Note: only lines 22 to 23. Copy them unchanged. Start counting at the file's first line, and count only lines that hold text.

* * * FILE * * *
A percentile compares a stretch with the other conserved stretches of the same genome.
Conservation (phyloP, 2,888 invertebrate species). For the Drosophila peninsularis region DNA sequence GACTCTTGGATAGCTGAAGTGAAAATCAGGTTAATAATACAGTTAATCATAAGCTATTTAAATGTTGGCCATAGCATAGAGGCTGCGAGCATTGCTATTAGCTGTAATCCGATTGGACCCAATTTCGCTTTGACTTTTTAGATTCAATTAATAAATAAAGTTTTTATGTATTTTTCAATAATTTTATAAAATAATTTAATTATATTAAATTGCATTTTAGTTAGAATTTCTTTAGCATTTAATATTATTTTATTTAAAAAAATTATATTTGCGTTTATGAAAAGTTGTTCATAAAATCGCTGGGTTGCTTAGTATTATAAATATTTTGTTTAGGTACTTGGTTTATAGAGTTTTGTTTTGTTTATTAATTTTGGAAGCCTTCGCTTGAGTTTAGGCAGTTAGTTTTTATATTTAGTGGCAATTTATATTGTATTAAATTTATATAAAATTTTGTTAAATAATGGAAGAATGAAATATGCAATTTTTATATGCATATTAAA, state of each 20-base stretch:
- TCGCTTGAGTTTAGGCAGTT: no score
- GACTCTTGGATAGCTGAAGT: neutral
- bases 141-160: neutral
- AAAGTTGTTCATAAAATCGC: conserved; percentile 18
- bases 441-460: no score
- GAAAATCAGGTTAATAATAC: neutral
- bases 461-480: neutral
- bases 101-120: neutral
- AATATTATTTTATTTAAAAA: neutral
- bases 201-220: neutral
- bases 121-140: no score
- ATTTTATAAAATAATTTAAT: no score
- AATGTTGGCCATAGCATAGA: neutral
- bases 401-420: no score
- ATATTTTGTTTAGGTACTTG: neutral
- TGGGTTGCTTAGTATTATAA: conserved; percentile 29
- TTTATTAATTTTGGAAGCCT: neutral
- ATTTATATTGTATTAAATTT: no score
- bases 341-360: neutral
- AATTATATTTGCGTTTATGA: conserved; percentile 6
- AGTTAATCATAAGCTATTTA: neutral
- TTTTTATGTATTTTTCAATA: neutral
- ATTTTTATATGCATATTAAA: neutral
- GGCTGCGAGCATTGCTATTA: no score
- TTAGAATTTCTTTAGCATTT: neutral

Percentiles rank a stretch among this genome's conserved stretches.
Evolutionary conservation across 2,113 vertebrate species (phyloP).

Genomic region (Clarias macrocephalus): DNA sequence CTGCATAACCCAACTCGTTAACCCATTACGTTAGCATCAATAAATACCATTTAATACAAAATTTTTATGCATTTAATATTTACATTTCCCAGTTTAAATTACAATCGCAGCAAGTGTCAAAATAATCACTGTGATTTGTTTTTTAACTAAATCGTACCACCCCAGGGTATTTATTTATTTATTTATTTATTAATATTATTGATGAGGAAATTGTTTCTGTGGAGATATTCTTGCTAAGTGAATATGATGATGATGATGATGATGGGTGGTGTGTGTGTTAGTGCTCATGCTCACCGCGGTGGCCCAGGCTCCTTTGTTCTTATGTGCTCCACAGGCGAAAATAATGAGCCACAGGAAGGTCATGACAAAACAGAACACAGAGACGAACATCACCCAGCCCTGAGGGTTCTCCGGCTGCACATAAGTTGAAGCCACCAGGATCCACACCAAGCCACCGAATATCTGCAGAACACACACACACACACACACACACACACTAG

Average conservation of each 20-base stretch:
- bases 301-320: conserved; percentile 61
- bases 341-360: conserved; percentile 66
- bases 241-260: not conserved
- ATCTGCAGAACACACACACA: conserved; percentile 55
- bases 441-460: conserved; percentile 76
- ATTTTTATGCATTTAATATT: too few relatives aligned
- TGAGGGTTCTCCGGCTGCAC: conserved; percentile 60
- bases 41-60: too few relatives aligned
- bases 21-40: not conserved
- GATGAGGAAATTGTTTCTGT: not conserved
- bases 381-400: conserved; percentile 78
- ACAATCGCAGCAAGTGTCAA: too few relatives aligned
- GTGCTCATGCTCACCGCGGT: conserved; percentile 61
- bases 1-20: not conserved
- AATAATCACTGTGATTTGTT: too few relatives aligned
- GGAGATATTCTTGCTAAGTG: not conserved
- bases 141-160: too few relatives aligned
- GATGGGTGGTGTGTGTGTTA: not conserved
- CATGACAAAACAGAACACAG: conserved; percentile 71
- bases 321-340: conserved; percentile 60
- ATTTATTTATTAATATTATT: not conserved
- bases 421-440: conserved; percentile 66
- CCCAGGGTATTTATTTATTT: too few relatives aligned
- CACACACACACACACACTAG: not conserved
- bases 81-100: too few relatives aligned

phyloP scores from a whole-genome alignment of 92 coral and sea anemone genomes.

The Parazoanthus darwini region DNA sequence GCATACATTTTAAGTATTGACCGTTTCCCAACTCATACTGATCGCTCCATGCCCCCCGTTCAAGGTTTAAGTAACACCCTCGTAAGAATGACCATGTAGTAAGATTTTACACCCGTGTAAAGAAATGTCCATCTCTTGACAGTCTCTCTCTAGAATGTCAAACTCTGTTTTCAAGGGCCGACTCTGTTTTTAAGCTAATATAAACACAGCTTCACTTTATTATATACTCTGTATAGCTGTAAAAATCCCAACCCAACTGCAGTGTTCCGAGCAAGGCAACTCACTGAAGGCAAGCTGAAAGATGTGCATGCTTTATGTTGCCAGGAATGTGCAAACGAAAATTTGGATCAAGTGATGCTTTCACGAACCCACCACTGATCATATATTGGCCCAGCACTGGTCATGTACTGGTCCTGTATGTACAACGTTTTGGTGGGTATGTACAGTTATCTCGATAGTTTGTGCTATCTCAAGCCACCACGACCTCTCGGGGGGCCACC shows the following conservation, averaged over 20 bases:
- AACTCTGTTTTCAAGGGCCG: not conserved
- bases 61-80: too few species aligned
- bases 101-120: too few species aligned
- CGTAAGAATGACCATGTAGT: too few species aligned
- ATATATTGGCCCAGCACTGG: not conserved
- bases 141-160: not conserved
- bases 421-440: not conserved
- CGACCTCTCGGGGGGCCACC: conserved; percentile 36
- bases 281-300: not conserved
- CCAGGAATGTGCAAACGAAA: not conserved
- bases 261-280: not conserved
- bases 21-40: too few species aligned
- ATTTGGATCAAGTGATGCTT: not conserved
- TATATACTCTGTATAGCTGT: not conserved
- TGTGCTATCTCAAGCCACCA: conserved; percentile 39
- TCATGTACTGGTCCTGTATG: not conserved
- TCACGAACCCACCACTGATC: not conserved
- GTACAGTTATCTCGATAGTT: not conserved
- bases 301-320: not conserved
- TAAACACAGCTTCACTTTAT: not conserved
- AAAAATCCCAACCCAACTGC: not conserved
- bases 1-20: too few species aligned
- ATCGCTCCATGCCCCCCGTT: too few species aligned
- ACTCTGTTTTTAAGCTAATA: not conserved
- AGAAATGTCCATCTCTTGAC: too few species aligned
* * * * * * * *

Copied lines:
- AATTATATTTGCGTTTATGA: conserved; percentile 6
- AGTTAATCATAAGCTATTTA: neutral